You're stating that the underlying "mistake" involved your adding $69 per week to your paycheck (and yours alone?) for something that was supposed to be a deduction from your paycheck? One time, or over a course of many weeks?

  3. #3
    Join Date
    Nov 2010
    Posts
    4

    Default Re: Chances of Winning a Second (Board) Appeal for Benefits

    over many weeks; i did deductions for only 2 employees, myself and my supervisor. the mistake was made over and over because it was never found as a mistake. if i don't know anything is wrong then how can it be fixed. had my supervisor found it during his "review" of payroll i would have rectified it immediately. personally i think he wanted me to take the fall as he had made the same mistake with a previous employee, also an office manager who did not take out deductions at all for her insurance. this mistake was never found until almost a year after she left. the board came down pretty hard on my supervisor as he was supposed to have reviewed everything to find mistakes. this was prior to my employment, my supervisor told me of this when i first started so i was very confident that he would review in detail any payroll/accounting for mistakes. my supervisor's deductions were automatically set up long before i started. i did not know how to do the automatic set up and was never trained in doing deductions. when they come out on the paycheck there is no minus or plus sign - just the amount. my supervisor's job was to carefully review every paycheck before signing them, review for mistakes. i never rechecked my paychecks because i always did them myself, i felt confident that if there were a mistake my supervisor would find it in his review, and nothing (mistake) was ever pointed out to me. i had two different types of pay on my paycheck (hourly and then overnight pay which was different). i am not a bookkeeper, nor am i an expert (or anything close) in quickbooks and i made this perfectly clear when i interviewed. i stated in 2nd appeal that employer did not produce evidence that i had claimed to be well versed in QB, he did not produce my resume or job application, nor did the judge ask for it. also, my employer said i set up his deductions, which was impossible as my employer (supervisor) had already been working with the agency for 5 years and had deductions (for health insurance as well as wage garnishments) for 4 1/2 of those 5 years PRIOR to my starting the job 18 months before i was fired. my employer did not produce evidence of this either (pay stubs), nor did the judge ask. in fact, my employer did not produce any evidence at all and the judge did not ask him to produce any; when the judge asked for document information most of my employer's answers were "oh, i don't have that paper handy" and that was that. my employer did appeal by phone. if i'm guilty of anything it's of not being experienced with quickbooks, however i never said i was. and they knew this, as they tested me the day after my interview, which i failed as i stated in initial posting.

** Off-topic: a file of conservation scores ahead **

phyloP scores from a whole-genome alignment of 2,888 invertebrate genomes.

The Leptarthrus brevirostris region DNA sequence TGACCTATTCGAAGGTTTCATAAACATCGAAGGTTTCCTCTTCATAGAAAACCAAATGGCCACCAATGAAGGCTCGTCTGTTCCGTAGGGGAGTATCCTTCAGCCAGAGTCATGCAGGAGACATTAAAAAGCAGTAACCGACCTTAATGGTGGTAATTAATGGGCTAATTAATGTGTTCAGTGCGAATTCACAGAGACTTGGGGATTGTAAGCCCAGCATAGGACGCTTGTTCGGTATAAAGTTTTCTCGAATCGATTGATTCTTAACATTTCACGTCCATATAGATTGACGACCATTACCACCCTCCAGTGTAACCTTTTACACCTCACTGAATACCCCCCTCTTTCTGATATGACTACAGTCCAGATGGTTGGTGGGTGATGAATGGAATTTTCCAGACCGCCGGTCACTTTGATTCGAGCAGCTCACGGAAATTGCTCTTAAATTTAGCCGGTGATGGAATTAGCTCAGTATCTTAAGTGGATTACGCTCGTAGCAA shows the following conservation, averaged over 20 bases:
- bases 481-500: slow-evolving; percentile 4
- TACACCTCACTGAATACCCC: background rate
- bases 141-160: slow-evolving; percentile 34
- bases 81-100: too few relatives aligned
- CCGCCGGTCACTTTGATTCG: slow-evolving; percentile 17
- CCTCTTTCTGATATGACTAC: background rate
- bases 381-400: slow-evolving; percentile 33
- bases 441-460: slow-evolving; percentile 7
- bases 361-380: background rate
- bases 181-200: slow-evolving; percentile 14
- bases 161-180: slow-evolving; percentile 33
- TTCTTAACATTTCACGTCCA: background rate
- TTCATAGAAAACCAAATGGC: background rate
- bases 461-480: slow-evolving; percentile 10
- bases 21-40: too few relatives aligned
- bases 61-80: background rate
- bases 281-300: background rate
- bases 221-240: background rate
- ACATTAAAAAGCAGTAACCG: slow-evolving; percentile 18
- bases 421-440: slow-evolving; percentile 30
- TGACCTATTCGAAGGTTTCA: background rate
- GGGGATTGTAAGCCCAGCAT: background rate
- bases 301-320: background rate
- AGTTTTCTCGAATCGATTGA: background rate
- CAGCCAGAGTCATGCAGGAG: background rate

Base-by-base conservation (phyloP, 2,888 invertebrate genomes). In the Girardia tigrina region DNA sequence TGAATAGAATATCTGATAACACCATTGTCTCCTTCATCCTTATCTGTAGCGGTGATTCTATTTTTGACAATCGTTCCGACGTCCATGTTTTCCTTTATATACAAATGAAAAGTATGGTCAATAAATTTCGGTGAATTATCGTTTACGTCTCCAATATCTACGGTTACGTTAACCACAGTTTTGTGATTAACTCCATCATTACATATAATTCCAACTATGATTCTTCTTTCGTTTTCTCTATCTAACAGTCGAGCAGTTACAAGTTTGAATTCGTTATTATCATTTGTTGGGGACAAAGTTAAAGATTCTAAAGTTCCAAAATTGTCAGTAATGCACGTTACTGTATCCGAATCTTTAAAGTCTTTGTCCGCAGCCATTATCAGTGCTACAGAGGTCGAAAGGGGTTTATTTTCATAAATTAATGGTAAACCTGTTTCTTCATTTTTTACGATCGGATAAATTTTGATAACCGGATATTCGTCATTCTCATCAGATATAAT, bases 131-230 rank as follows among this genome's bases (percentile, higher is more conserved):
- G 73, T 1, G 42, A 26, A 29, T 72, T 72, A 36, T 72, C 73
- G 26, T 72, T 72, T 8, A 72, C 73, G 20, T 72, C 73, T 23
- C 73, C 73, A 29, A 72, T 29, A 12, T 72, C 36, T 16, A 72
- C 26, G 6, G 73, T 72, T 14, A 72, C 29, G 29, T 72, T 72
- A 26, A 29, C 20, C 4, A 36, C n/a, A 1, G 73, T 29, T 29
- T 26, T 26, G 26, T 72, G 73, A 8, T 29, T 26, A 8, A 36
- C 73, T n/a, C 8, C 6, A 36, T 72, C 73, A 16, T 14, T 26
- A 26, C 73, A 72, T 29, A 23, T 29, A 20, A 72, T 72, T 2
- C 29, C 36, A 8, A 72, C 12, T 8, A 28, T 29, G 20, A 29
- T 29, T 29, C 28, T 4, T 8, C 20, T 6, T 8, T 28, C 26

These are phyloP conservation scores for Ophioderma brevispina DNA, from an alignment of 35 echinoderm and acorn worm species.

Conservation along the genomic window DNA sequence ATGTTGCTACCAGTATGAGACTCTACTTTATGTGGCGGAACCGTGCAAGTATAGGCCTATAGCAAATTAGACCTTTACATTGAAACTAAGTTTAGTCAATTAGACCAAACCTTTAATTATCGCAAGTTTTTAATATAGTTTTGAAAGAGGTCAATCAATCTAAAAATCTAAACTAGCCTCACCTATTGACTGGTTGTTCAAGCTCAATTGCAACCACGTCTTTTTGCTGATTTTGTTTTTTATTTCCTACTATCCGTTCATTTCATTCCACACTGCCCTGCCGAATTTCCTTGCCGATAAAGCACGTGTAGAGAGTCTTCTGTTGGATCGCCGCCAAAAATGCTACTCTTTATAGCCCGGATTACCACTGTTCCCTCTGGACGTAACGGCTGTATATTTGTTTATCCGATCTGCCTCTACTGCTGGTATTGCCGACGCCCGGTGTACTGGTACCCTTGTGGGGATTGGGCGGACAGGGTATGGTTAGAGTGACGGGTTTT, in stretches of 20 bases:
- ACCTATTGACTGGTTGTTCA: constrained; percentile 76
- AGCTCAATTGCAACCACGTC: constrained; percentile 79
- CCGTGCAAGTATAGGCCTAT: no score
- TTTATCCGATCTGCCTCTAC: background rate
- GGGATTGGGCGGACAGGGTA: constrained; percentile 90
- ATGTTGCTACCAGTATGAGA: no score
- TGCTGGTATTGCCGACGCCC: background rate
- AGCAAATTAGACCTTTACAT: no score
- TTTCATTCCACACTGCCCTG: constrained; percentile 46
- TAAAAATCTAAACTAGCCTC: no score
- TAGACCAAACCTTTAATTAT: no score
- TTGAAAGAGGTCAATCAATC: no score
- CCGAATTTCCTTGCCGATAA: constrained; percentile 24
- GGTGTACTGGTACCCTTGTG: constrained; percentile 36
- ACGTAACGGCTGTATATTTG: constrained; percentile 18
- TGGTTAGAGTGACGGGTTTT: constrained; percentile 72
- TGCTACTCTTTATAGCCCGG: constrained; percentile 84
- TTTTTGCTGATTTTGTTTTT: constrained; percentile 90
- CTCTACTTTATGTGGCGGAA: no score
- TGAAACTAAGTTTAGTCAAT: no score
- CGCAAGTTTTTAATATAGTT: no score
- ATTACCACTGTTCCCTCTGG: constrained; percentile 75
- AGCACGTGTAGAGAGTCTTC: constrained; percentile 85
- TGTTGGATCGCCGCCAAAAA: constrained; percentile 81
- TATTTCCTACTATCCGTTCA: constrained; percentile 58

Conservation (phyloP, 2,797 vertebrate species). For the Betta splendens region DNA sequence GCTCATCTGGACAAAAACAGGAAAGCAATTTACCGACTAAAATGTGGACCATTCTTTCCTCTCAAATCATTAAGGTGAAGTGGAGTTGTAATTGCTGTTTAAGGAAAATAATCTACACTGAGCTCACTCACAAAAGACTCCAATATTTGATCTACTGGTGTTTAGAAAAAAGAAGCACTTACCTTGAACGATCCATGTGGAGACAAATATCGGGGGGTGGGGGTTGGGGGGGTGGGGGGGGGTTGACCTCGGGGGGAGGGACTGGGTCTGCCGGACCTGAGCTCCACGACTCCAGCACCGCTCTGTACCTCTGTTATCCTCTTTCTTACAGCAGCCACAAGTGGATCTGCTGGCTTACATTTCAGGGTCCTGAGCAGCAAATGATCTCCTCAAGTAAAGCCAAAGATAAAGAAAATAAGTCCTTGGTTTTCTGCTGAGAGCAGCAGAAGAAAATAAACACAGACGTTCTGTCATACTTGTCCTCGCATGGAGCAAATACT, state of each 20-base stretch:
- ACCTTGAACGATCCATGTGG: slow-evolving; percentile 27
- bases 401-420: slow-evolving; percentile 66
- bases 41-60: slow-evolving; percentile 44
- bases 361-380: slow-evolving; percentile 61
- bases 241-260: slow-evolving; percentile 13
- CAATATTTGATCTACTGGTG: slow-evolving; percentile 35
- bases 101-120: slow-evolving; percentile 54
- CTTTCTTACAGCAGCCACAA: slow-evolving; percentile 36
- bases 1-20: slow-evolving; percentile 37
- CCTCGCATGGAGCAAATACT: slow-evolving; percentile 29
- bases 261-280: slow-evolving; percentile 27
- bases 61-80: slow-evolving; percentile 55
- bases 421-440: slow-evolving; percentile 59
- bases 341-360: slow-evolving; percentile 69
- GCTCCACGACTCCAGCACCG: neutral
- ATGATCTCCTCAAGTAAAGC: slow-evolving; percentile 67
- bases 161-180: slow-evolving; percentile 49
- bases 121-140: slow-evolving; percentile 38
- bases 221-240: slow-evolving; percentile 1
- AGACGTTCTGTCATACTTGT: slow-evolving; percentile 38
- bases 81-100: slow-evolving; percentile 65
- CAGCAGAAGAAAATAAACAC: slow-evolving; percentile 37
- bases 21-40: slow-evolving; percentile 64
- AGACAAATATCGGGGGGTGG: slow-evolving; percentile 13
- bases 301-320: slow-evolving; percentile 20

also, another employee was to have life insurance deductions ($3something) that my supervisor "forgot" about (his words) until a few weeks before i was fired. i asked him how to handle it and he said to just start deducting them and "not to worry" about the prior months of not deducting the amount from her payroll. for all i know when i did her deduction of $3 (and some odd cents) it was an addition as well because again, i did not know how to set up automatically so i did it manually. i also just recently found out from a co-worker that i had made mistakes on her paycheck, to her advantage, in her wages. she did not want to point it out to the supervisor as she didn't want to have to repay any money. yet another mistake i made because i was not experienced at quickbooks and no one was checking my work - KNOWING that i was not experienced at quickbooks yet making it part of my job description. i did my best at what i knew, i excelled in every other aspect of my job. when i did the first payroll, when i started the job in january 2009, i would bring the payroll into my supervisor and say "please check for mistakes before approving", not because i was stupid, but because i knew, and he knew, i was not experienced and any accounting should be read by a second pair of eyes. also that was part of his job, to review any and all items relating to accounting - payroll, bills, payments, etc. - before he would sign the check.